Later, I came upon an issue of the Case Western Reserve alumnae magazine that had J.'s name in it. The issue was available online. I went through all 60 pages of it, scanning many lists of alumnae donor names. Then, toward the end, I came upon J.'s name. It was on a page headed In Memoriam, for those who had died. It indicated that someone with J.'s name, of Redmond, West Virginia, Class of '82, had died, exact date unknown. The issue's date was 2010, just last year.
I was really shocked. I could never have imagined this. I sought to do more research to verify this was my step-brother, getting nowhere. I looked up Redmond on a Map Quest map to see what larger cities it was near so I could look for an obituary in the local paper. Couldn't find it in the archives, or they charged for the information.
I think the terrible thing is that he is dead, because what are the odds that someone with the same first and last name went to the same school at roughly the same time?
I kept trying different search terms, using what info I had. Then I came up with someone who said something to the effect that their fraternity brother had unexpectedly died in the prime of their life. The link led to the same issue of the Case Western alumnae magazine.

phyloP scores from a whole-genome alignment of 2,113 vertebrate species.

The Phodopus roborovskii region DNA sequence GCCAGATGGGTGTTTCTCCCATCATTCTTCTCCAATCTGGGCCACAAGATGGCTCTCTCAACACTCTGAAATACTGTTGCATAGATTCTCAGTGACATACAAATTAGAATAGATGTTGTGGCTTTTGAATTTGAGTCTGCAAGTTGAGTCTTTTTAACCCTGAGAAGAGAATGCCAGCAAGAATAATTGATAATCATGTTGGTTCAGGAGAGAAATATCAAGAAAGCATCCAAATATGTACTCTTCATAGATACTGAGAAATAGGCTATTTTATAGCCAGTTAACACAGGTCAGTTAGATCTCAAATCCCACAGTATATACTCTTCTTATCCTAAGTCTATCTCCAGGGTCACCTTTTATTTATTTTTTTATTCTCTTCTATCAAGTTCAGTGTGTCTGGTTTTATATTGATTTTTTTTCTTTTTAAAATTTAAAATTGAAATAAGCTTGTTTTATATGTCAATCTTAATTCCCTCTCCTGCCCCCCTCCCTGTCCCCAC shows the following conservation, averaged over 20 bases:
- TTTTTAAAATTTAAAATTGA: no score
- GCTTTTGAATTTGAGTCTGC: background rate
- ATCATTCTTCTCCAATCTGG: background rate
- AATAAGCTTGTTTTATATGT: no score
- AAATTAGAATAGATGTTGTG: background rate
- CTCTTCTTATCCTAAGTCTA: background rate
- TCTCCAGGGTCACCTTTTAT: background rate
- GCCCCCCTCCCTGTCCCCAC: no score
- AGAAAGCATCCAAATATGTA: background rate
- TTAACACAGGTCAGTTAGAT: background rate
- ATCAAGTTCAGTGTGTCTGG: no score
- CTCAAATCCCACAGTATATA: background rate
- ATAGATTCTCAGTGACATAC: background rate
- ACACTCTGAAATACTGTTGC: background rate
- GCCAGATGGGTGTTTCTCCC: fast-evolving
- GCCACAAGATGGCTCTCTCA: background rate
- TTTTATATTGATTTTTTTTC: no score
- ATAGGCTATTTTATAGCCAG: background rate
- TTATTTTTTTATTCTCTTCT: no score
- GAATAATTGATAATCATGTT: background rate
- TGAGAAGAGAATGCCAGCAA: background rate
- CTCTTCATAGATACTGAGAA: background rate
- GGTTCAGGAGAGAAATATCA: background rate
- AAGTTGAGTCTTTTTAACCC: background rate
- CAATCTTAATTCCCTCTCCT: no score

I went through the whole magazine again to find out who said that, because if I knew their name, I could possibly get in touch with them to confirm the news. But still, I couldn't find it in the magazine. I mean, it would have to be in there somewhere, right, if it shows up in Google results?
It's really a distraction, wondering, but not knowing, if he is alive. I'm not sure why it bothers me so much, i mean, 30+ years have gone by. But I guess I always assumed they were alive and well, leading their lives somewhere.